This historical challenge is translated into a political challenge which is becoming obvious to everybody and which we will have to face before the end of this decade and before the arrival of newer countries in the EU. How to reconciliate people with the process of European Construction in the current situation of major psychological confusions linked to the introduction of EURO, to major uncertainties relating to the extremely rapid enlargement, and to an increasing mistrust towards the Community institutions and the political parties that has been leading and supporting them since the last 50 years . In the ‘50s, Europe answered the question ’how will we avoid a new European war?’ by launching the process of the construction of a common Europe. Today it is urgent to ask the question that worries the European public opinion: ’How will we manage an integrated Europe of 500 million people tomorrow ?’ If we don’t put this question quickly on the European agenda and if we don’t consider a way to answer it in the years to come, it could lead to the failure of the European project and to a setback of its basic values.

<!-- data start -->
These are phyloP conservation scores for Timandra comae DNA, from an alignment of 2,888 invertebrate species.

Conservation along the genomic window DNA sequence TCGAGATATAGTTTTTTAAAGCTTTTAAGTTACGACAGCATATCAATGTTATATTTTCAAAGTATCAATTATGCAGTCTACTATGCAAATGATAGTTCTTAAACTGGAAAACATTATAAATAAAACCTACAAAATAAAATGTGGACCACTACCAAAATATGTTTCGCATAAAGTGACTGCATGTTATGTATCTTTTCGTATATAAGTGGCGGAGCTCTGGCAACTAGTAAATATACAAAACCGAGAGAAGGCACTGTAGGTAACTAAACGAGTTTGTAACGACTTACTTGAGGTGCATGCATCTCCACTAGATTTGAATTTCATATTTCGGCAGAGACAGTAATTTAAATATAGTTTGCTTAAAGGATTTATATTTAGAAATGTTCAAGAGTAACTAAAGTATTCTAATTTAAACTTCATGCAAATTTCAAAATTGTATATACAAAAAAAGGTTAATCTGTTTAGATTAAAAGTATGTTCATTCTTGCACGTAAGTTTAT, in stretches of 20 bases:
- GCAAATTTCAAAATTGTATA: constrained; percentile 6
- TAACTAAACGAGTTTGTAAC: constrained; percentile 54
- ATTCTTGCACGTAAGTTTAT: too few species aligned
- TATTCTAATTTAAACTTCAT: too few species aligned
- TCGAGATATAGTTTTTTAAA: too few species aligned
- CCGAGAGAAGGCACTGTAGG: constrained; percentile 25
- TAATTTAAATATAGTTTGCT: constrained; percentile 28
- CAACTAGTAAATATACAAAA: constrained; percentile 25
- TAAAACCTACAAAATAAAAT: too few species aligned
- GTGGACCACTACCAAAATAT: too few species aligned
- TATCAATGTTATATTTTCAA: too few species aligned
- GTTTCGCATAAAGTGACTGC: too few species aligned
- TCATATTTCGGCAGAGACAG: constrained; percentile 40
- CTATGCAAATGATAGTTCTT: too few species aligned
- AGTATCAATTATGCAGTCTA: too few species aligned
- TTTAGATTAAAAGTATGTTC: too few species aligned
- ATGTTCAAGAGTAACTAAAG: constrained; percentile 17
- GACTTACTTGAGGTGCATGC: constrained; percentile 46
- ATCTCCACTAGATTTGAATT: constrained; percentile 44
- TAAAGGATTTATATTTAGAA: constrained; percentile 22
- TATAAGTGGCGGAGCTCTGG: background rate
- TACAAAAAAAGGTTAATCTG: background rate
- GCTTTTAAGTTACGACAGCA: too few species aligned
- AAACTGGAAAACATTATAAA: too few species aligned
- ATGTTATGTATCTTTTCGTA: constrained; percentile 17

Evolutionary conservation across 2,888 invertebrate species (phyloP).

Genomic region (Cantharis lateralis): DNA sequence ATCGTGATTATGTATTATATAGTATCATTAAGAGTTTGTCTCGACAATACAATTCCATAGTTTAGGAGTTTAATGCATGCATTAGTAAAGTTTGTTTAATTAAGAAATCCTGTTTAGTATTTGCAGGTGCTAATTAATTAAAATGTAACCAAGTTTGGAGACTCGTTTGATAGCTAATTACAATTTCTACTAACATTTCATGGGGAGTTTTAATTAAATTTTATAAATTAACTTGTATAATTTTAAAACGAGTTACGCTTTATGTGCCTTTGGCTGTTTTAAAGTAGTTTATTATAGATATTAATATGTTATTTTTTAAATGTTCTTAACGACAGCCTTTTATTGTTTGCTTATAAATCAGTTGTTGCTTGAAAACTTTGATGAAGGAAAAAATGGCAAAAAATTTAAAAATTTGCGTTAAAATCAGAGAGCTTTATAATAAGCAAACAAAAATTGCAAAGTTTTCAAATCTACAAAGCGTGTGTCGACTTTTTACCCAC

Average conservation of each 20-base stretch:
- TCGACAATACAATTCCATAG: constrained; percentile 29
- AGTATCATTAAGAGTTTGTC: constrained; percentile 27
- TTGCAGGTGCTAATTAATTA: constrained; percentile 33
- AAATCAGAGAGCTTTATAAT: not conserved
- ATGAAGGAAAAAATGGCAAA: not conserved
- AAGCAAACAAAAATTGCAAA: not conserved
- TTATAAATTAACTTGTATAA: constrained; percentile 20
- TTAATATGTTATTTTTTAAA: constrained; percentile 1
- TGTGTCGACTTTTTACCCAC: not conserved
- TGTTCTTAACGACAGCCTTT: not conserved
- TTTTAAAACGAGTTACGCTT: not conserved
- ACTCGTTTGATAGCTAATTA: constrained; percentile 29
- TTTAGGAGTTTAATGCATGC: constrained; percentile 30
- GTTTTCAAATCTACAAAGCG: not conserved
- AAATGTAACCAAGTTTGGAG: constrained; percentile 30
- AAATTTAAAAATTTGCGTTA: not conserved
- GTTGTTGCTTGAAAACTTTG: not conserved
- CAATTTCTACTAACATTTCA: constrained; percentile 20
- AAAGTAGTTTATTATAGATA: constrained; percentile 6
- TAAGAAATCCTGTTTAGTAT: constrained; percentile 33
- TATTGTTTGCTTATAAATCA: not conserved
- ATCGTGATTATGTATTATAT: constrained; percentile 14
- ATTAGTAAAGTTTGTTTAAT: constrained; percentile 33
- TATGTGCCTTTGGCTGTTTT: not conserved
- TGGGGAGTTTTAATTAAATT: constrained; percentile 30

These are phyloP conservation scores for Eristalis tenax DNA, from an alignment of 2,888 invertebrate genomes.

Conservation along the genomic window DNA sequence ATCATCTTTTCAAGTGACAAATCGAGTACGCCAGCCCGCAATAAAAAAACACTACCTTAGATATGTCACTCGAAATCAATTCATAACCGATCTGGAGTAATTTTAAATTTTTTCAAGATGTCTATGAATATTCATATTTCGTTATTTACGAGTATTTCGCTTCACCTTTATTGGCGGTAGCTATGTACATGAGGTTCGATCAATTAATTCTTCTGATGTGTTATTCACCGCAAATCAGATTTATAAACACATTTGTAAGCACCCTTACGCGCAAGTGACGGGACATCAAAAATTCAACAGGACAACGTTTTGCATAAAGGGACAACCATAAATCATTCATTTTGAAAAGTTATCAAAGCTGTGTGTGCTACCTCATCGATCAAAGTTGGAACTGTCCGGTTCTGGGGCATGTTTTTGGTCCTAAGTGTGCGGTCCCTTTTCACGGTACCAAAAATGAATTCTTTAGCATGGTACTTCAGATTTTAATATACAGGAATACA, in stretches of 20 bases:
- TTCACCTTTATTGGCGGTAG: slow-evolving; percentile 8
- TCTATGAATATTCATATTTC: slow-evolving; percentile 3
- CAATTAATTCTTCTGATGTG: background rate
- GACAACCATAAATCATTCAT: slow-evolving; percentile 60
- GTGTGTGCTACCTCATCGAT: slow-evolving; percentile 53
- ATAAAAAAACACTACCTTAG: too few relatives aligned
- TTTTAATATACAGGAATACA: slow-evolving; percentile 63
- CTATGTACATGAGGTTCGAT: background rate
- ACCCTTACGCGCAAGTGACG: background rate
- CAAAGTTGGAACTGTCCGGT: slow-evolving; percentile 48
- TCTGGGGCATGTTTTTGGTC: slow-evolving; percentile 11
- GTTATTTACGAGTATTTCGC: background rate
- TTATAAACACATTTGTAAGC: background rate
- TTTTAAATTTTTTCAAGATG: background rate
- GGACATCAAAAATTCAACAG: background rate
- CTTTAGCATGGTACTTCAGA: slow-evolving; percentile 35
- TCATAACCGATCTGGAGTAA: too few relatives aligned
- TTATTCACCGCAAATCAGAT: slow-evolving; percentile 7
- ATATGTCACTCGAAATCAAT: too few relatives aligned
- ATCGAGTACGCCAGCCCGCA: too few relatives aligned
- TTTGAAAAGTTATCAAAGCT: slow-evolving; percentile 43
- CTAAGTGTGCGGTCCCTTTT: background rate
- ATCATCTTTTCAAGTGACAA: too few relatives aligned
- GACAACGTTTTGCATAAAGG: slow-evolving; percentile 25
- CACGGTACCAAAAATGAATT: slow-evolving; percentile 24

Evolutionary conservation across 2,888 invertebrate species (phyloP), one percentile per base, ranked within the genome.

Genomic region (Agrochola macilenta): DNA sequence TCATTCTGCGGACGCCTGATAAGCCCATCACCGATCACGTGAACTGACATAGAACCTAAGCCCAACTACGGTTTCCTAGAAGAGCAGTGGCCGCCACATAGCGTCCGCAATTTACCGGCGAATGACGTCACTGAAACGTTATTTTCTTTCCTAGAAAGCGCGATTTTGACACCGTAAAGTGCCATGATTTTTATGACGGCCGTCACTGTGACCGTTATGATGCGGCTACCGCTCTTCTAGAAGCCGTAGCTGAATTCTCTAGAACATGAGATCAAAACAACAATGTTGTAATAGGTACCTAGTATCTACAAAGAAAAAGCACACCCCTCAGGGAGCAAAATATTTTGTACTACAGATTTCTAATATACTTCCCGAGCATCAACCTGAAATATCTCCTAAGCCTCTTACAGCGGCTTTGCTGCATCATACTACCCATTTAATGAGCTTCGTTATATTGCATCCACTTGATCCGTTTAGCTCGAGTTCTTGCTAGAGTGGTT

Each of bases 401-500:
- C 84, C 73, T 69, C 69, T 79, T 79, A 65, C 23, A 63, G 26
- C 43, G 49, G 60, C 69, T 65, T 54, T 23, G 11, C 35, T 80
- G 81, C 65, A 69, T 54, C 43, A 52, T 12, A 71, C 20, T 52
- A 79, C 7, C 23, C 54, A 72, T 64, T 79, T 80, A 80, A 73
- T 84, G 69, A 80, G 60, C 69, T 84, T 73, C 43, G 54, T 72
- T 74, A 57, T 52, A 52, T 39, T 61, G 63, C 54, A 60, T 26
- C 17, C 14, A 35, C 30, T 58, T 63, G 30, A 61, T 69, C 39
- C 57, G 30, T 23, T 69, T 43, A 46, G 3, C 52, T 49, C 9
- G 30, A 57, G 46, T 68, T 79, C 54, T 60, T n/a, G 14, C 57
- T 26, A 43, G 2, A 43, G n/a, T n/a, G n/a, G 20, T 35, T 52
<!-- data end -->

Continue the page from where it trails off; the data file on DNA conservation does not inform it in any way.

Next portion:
B. Diagnosis: Trustless people, the exhausted elites and new expectations

1.  The people are fundamentaly favourable to European construction, however :

. They don’t understand its mechanisms which have been designed by and for specialists

. They don’t trust blindly the decision-makers any more and are suspiscious vis-à-vis the ’Community machinery’

. The series of scandals have created, on the one hand, the general feeling that ’something is rotten in the State of the Community’, on the other hand it has strengthened the impact of anti-European positions

. The multiplication of European events – European elections, IGC, ordinary and extraordinary summits – make the debates on EU un-understandable for the citizens.